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Published May 24 2012

Forum editorial: Business placed on hold

The prediction Wednesday by a leading state oil regulator that North Dakota’s population could mushroom to 1 million people delivered an exhilarating jolt to a state accustomed to gradual change. As oil companies continue their exploration of the bountiful Bakken and Three Forks formations in the Williston Basin, it becomes increasingly clear that North Dakota now lives in a very different world.

A few years ago, when the boom began to pick up speed, many in the Oil Patch were reluctant to respond quickly with beefed-up infrastructure. Cities like Williston got burned in the past when boom turned to bust. But there is a real cost to inaction, too, and state government leaders must keep that in mind also.

A case in point: the ongoing backlog involving business filings, including registrations and contractor licenses, at the Secretary of State’s Office. In a state that prides itself on its business climate, entrepreneurs have for months been frustrated by paperwork delays, which have been as high as five or six weeks and now are about four weeks. That compares to the one- or two-week wait once considered normal.

Four or five or six weeks might be an acceptable wait in other states, but that’s not good enough for North Dakota. Secretary of State Al Jaeger’s first response was to reduce public hours at his office for those coming to file papers. His office’s counter service now is reduced by three hours a day, restricted to from 9:30 a.m. to 3:30 p.m., to help his staff catch up on filings.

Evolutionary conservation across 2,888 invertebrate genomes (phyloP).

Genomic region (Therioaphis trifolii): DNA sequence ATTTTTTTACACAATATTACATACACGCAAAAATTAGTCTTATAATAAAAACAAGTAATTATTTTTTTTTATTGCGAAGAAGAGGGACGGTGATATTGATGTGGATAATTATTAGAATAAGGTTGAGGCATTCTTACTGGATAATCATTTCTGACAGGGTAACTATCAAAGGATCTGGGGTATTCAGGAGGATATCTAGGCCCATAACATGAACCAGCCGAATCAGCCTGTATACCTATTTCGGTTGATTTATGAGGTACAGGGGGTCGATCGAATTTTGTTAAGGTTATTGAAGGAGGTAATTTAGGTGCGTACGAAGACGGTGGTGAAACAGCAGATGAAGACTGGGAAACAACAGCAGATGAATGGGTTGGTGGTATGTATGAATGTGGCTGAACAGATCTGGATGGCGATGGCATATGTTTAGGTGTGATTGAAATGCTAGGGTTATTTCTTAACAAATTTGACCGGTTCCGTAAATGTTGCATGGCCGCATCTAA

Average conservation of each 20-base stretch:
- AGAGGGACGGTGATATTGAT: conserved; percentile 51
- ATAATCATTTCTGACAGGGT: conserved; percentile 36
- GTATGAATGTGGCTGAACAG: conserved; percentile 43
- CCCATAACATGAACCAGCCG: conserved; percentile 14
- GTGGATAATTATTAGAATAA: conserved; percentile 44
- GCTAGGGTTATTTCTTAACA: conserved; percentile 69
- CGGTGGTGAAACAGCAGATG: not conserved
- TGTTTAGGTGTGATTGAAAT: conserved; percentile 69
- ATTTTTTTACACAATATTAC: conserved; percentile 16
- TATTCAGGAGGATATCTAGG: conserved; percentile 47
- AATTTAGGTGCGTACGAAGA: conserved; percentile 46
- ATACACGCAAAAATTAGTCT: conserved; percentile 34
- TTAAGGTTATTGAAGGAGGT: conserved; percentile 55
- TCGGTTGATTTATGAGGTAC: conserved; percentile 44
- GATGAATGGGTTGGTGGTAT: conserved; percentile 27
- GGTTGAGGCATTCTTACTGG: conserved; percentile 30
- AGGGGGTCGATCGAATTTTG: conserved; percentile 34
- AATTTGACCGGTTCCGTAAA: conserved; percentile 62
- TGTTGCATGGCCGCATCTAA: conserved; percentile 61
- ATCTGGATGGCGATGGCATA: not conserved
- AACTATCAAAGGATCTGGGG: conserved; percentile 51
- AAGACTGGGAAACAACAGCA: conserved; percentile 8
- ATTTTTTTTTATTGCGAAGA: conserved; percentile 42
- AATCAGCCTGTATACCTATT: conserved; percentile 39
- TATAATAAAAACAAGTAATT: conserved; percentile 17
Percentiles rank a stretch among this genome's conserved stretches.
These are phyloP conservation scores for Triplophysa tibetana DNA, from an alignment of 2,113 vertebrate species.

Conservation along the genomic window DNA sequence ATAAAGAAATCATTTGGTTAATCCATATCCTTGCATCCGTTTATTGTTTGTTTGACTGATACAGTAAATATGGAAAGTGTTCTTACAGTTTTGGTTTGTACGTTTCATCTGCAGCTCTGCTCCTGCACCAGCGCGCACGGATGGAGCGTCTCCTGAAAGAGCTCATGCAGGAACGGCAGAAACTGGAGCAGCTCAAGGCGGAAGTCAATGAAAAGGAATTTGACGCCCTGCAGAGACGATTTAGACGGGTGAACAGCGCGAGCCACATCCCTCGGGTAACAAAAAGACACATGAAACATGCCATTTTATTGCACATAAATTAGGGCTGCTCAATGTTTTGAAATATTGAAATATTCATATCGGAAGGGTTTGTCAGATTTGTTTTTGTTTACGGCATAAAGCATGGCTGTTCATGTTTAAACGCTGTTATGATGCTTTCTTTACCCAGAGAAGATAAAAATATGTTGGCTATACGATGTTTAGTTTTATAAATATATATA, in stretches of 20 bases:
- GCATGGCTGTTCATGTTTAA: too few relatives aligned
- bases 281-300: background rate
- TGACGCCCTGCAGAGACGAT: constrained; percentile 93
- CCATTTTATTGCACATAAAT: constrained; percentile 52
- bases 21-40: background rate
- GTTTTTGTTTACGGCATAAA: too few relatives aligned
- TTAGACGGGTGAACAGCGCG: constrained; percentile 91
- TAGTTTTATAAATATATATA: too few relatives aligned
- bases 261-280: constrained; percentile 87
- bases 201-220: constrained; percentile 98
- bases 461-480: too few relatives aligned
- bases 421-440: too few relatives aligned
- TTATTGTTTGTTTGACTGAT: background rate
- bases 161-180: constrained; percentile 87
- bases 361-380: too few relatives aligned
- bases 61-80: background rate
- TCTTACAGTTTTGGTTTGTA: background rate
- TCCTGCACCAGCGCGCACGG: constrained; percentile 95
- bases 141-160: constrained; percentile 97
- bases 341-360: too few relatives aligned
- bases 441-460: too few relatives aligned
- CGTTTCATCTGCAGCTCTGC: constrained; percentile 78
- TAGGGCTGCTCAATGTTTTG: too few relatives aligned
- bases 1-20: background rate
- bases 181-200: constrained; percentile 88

Belatedly, Jaeger now is moving to request more staff. He plans to ask the state Emergency Commission – on which he sits – for authorization to reallocate money within his budget to add three full-time employees to address the filing backlog. The commission, which also includes the governor and several legislative leaders, meets quarterly, with its next meeting June 12.

Besides a budget reallocation request, an agency can seek an increased appropriation request from a state contingency fund, an option clearly listed on the request form. As a member of the commission, Jaeger should be well versed in the avenues. He can’t be faulted for failing to predict the future, but he can be for being much too slow to act, allowing the backlog to continue unnecessarily – literally putting business on hold.

North Dakota’s state government, long accustomed to lean times, has been reluctant to add staff. Nobody wants a bloated bureaucracy. But agency leaders – especially elected officials – owe it to their constituencies to be forceful advocates to get the staff members and other resources they need to serve the public. Jaeger, who otherwise has performed well, seems to have forgotten that imperative.

Forum editorials represent the opinion of Forum management and the newspaper’s Editorial Board